If you’re anything like me, you belong to a number of group chats. In 2023, this is just another part of being a parent. My GroupMe includes chats for one kid’s track team, and another kid’s soccer team, a chat for each kid’s grade level, and a work chat. And those are just the chats that are active year-round and don’t include any seasonal sport ones. My phone buzzes and pings multiple times a day alerting me to everything from a rained-out practice to homework questions. I have a love/hate relationship with GroupMe; it can be a blessing and a curse. It’s a part of modern parenting though. If you’re not there yet, you will be. Here are some things to consider when you choose to become part of a group chat.
Beware of alarm fatigue.
Notifications go off constantly. If you’re unable to keep up with them in real-time, designate times (I check in at least once in the morning for any last-minute tidbits before school and again in the afternoon for any announcements regarding extracurricular activities) to get caught up. It can be easy to become desensitized to all the notifications, but then you run the risk of missing the memo that practice has been canceled or the reminder about dressing up as an old man for the 100th day of school.
Decide how much you want to bail the kids out.
In class groups particularly, there are daily examples of parents who mean well trying to help out their kids. There is at least one kid each day who forgets what homework is assigned or didn’t remember to bring home the spelling words. Parents post on the child’s behalf, and the phone starts buzzing. No judgment, but I have mixed feelings about this. Are we using modern convenience as a resource to help our kids? Or, are we making it too convenient? At some point, we have to teach responsibility. They have to learn to check and double-check the assignment board. They have to learn to pack their bags. We can’t teach them to rely on the safety net that is GroupMe. Not to mention, it’s more work for us as parents. I’d be lying if I said I’ve never done this for my kids, but it’s definitely something I’ve gotten away from. They either have to call a friend or take the loss and learn the hard way.
What about when we bail ourselves out?
I wholly understand the comfort we get from consulting our peers. I do it often. I do wonder though when we use group messages to crowdsource, are we forgetting to think for ourselves? If we didn’t have group chats, we’d still figure out what to wear to the gala on our own, and our outfits would likely be just fine. We use these groups as a safety net for ourselves just as much as we enable our children to use them. If I didn’t have GroupMe, I’d probably do a much better job of keeping track of the bake sale fliers and field trip forms. Again, I’m as guilty as anyone else, but I can’t help but think how much more responsible I’d be if I didn’t have GroupMe keeping me afloat.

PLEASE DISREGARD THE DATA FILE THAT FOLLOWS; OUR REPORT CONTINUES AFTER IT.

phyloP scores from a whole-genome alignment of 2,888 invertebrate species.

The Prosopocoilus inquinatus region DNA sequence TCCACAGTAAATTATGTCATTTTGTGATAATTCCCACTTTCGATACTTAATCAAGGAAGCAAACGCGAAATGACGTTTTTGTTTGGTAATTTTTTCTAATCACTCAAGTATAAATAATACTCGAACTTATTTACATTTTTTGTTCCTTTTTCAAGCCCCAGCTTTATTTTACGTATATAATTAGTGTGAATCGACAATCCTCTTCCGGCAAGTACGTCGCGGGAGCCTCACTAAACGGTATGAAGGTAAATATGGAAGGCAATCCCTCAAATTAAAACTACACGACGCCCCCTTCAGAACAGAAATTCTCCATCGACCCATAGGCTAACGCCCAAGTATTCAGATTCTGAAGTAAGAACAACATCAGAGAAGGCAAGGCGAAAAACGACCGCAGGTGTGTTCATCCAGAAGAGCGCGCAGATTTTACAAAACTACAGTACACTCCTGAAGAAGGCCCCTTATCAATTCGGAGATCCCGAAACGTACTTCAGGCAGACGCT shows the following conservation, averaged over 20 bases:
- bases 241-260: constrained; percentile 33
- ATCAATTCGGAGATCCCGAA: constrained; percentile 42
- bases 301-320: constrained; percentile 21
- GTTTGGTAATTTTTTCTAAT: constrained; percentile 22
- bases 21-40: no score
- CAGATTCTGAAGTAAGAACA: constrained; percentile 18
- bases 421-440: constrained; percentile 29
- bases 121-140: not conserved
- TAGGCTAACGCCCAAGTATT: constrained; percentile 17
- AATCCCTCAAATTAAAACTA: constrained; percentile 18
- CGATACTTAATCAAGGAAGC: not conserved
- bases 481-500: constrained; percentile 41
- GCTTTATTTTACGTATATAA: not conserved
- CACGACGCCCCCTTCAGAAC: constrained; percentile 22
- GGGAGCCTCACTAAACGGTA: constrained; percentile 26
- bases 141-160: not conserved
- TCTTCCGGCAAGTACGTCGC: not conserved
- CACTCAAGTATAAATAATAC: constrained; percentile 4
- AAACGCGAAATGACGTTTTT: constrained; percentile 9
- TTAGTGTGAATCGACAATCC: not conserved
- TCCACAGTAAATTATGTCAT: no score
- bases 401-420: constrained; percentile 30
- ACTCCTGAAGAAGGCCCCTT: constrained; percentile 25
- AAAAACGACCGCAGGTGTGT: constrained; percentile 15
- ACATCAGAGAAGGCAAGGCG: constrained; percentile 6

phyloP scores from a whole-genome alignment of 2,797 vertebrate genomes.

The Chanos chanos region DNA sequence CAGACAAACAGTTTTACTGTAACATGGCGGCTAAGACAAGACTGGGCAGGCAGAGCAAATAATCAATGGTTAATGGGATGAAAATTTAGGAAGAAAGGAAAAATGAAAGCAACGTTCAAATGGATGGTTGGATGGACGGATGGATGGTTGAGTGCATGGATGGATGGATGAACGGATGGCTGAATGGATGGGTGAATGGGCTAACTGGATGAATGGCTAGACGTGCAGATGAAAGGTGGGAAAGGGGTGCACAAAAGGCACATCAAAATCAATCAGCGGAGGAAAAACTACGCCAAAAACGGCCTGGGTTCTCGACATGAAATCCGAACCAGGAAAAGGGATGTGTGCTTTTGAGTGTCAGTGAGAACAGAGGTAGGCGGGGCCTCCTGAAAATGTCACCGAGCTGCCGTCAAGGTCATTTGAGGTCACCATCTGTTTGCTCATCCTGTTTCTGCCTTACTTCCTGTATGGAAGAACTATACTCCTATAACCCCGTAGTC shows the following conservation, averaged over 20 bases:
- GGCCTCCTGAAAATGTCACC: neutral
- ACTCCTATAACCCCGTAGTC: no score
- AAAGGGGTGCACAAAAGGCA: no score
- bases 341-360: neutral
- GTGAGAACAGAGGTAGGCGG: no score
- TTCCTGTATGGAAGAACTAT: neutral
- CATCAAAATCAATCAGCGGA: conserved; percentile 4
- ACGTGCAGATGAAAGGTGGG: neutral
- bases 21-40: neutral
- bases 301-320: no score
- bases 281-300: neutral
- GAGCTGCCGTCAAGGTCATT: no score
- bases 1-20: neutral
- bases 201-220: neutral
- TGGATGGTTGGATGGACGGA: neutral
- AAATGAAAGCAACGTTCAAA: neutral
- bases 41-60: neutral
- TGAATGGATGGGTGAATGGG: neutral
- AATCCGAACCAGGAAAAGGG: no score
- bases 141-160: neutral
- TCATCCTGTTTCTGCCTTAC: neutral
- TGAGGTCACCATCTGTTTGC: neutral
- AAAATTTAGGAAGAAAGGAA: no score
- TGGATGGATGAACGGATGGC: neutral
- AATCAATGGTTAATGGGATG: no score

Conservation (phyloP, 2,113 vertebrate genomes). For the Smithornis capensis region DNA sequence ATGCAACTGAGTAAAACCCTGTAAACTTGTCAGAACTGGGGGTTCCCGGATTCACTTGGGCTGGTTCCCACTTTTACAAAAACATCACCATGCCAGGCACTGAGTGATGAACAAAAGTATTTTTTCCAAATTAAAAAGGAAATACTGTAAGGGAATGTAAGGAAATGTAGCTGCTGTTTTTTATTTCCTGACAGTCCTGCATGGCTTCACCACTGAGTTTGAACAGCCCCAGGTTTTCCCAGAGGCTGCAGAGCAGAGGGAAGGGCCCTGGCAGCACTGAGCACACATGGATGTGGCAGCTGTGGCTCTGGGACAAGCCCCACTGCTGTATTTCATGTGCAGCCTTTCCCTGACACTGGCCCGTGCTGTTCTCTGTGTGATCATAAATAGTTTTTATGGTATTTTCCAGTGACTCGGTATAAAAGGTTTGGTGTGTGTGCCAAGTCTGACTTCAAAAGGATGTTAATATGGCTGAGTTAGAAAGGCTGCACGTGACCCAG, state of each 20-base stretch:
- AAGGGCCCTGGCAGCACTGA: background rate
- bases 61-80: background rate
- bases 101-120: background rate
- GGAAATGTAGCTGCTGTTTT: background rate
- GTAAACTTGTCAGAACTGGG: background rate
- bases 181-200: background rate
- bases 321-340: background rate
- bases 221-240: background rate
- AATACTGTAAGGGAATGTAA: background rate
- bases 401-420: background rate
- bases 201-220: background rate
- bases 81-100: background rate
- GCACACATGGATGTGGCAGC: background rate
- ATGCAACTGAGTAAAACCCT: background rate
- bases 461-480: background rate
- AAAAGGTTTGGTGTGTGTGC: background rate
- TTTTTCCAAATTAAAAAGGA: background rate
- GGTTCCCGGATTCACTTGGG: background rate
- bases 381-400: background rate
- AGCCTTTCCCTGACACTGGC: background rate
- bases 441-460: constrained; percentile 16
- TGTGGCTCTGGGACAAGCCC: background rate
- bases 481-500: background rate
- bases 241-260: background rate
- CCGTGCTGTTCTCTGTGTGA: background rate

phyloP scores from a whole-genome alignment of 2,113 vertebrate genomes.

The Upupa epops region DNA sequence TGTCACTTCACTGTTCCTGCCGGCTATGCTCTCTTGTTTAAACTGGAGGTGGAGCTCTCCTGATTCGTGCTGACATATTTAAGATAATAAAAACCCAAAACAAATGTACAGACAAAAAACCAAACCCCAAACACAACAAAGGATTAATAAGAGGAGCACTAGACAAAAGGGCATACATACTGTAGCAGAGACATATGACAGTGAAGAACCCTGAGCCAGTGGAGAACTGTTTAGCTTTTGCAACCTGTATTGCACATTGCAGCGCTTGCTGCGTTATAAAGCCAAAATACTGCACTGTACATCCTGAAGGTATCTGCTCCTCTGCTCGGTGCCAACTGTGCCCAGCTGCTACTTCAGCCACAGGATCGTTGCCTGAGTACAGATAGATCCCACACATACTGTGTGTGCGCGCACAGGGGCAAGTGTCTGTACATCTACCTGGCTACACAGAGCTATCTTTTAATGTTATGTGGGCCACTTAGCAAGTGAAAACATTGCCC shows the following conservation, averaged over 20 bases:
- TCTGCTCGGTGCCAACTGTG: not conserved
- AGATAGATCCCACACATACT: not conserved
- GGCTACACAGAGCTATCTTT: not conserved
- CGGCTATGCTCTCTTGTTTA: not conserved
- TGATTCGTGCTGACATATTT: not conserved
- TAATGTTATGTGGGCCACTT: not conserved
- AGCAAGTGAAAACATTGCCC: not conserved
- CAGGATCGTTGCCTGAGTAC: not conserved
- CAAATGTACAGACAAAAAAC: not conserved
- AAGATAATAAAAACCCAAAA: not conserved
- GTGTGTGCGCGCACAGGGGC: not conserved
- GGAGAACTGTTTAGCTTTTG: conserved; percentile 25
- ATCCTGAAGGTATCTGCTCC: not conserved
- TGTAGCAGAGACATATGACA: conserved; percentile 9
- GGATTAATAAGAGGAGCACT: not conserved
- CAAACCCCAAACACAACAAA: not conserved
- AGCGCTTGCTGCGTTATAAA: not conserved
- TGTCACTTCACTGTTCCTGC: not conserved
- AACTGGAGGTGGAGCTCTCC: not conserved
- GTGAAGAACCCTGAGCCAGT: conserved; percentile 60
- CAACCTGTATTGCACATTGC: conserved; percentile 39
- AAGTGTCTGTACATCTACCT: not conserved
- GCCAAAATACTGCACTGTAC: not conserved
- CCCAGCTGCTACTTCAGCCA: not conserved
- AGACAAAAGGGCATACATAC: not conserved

Watch out for the gossip traps.
Misery loves company, and what begins as harmless opinion-seeking can easily escalate. All it takes is two parents with the same opinion to ignite the fire. It’s natural for us to want to find someone as upset as we are about that absurd math test question that definitely wasn’t covered in class. We want to feel validated. Still, there is a line we must not cross. Issues with teachers (or coaches or leaders) must be addressed with them directly—you’d want the same courtesy—and if necessary, escalated using the chain of command. Nowhere in that chain will you find “Consult other parents over GroupMe” as the next step. Nothing good can come from doing this on a public forum. And, just as we caution our kids about social media use, once it’s out there, there is no taking it back.
There are pros and cons to group chats, and regardless of any opinion I have, they are here to stay. I have too much FOMO to quit GroupMe, and I really would miss out on essential updates. Keeping the above points in mind helps keep me (and my fellow chat members) sane.